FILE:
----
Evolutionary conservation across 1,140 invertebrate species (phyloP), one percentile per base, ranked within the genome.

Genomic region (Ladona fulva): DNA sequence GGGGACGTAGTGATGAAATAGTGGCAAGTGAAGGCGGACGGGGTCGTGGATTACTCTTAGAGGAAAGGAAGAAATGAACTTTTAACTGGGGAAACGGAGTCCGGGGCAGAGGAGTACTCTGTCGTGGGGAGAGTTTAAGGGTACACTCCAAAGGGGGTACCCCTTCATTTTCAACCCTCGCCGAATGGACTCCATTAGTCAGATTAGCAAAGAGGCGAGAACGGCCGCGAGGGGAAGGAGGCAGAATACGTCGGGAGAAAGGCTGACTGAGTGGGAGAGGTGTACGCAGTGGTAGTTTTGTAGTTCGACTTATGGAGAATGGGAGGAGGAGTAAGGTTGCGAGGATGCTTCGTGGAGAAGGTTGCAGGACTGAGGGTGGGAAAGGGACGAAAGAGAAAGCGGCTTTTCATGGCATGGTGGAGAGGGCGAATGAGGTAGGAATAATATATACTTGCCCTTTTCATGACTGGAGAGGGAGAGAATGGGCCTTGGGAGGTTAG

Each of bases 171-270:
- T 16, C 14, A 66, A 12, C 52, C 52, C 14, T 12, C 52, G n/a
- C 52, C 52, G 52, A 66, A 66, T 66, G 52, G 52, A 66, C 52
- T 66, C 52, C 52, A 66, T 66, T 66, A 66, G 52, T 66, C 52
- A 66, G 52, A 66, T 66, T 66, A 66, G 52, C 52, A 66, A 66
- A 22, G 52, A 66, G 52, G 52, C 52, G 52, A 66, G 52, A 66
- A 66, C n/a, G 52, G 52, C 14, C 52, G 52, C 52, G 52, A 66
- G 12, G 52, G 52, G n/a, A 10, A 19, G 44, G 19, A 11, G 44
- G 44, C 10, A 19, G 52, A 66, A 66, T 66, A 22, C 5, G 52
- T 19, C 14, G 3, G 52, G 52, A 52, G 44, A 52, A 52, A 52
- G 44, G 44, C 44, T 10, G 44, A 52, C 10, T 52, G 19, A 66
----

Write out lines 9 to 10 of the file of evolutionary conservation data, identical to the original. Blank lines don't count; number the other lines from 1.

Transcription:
- A 66, C n/a, G 52, G 52, C 14, C 52, G 52, C 52, G 52, A 66
- G 12, G 52, G 52, G n/a, A 10, A 19, G 44, G 19, A 11, G 44